You've probably seen there's been several near misses. We’ve had three hearings already in the Commerce Committee just in the last six weeks on aviation safety, but we need to be proactive, not reactive with regard to these kinds of public safety transportation issues.

STEPHANOPOULOS: What is going on here? We cover this every day on "Good Morning America." We have -- it seems like we have a close call two or three times a week.

You had President Biden's nominee to head the FAA up before the Senate this week. That position has been vacant for nearly a year.


STEPHANOPOULOS: Is that hampering aviation safety efforts?

SULLIVAN: Oh, I think it absolutely it is. And, you know, they needed to get a nominee up.

The hearing was a tough hearing for him. You know, he’s somebody who served in the Army, you know, honorably, but doesn't have a lot of experience with regard to aviation safety. So we'll see what happens, but we need a qualified head of the FAA.

And again, we need to be on this in terms of safety now. Americans take for granted that their aviation safety, flying in America, is the safest place to do it in the world.

But from my perspective, these are huge warning signs that you're talking about, what we’ve been talking about. I think it's been six near-misses in the last two months. That's why we’ve had hearings on this. But we need --

STEPHANOPOULOS: What did you learn from the hearings? So why is this happening?

SULLIVAN: Well, one of the big things is they need much more aggressive focus on updating their technology and infrastructure. That’s come out in the hearings. And I think that’s something that we need to make sure – again, proactively. What we don’t want to have happen is some kind of airplane disaster and then Congress is then righting legislation to deal with it after. You know, good governance is about proactively getting in front of these issues before they happen, not waiting, as Senator Brown said.

STEPHANOPOULOS: You heard Senator Brown lay out a pretty tough bill of particulars against Norfolk Southern.


STEPHANOPOULOS: The CEO is going to be appearing this week and testifying. What do you want to hear from him?

SULLIVAN: Well, I want to hear some of the issues that Senator Brown raised, and in particular some of the issues that related to the laying off of workers. But it's going to be overall -- it's not just going to be him. It's going to be government officials as well on what is happening. As he said, there's a number of train derailments that happened across the country. Several. And we need get to the bottom of why these are happening.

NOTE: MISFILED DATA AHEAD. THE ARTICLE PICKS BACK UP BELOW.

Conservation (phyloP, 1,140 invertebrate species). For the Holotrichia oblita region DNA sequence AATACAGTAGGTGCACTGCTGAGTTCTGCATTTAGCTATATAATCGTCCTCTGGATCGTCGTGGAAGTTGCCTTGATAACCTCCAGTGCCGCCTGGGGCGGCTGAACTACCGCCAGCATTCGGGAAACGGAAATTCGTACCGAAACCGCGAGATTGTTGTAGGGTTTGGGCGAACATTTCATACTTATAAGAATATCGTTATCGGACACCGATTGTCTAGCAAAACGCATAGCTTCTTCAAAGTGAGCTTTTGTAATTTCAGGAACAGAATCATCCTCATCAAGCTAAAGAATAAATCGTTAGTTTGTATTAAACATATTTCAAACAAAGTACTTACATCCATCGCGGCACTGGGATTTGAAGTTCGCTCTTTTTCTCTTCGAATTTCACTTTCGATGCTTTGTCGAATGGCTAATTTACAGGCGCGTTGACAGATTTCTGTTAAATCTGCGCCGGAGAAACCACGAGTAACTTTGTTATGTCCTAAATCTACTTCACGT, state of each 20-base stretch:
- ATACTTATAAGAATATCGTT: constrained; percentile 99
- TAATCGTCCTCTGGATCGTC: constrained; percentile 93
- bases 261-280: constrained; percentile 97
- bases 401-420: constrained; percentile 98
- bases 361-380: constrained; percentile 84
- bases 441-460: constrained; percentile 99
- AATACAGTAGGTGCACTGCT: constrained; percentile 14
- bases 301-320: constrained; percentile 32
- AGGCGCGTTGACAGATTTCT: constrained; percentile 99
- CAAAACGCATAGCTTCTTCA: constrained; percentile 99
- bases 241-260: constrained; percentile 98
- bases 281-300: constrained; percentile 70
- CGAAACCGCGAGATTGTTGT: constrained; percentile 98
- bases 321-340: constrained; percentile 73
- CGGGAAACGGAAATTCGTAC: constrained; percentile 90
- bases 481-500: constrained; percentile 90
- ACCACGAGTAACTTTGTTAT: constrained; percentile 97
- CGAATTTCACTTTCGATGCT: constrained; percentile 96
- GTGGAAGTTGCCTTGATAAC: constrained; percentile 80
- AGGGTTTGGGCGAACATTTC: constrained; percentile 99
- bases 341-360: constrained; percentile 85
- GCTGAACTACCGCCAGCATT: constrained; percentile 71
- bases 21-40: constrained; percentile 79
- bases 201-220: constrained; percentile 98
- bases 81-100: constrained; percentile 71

STEPHANOPOULOS: I also want to ask you about the situation in Ukraine right now. You’ve been pretty vocal saying you believe that you -- we should be sending F-16s.


STEPHANOPOULOS: President Biden says it's not necessary.


STEPHANOPOULOS: His administration is saying it's going to take too long for them to get there.


STEPHANOPOULOS: What's your response to that?

SULLIVAN: Well, look, this is part of an unfortunate pattern by this administration with regard to weapons systems for Ukraine. If you look at it, every time there is a new weapons system that's been proposed, they oppose it. Think about it, HIMARS, stingers, tanks, patriots. Congress, in a bipartisan way –

STEPHANOPOULOS: They have sent those though.

SULLIVAN: Well, they've sent them only after being pressured by Congress. It took patriots nine months.

You know, on the F-16s, I hosted several Ukrainian pilots last summer in Washington, D.C. We were pressing for F-16s. I sent a letter to the secretary of defense, to General Milley, the chairman of the Joint Chiefs. It looked like it was moving forward well within the bureaucracy of the Pentagon. The president gets off a helicopter a couple of months ago, says no. And then last week the national security adviser says, well, we're not going to do F-16s for now. Well, that's exactly the wrong approach, George. For now. They need these weapon systems now. And this has been a pattern -- an unfortunate pattern by this administration, delaying critical weapons systems until we pressure them. They finally get them there, but it oftentimes takes way too late.

STEPHANOPOULOS: I asked Senator Brown about 2024. I want to ask you about that as well. President Trump appears to be the front-runner on the Republican right now, but he's also facing some serious criminal investigations on at least three fronts, Georgia, New York -- New York City, and, of course, the special counsel as well.

Here's what Donald Trump said about that yesterday.


UNIDENTIFIED MALE: Can you take this moment to assure your donors and your supporters that you're in this race to stay no matter what happens with those investigations?

DONALD TRUMP, FORMER U.S. PRESIDENT: They've weaponized justice in our country. It's a disgrace. And I think people are very angry about it. At least –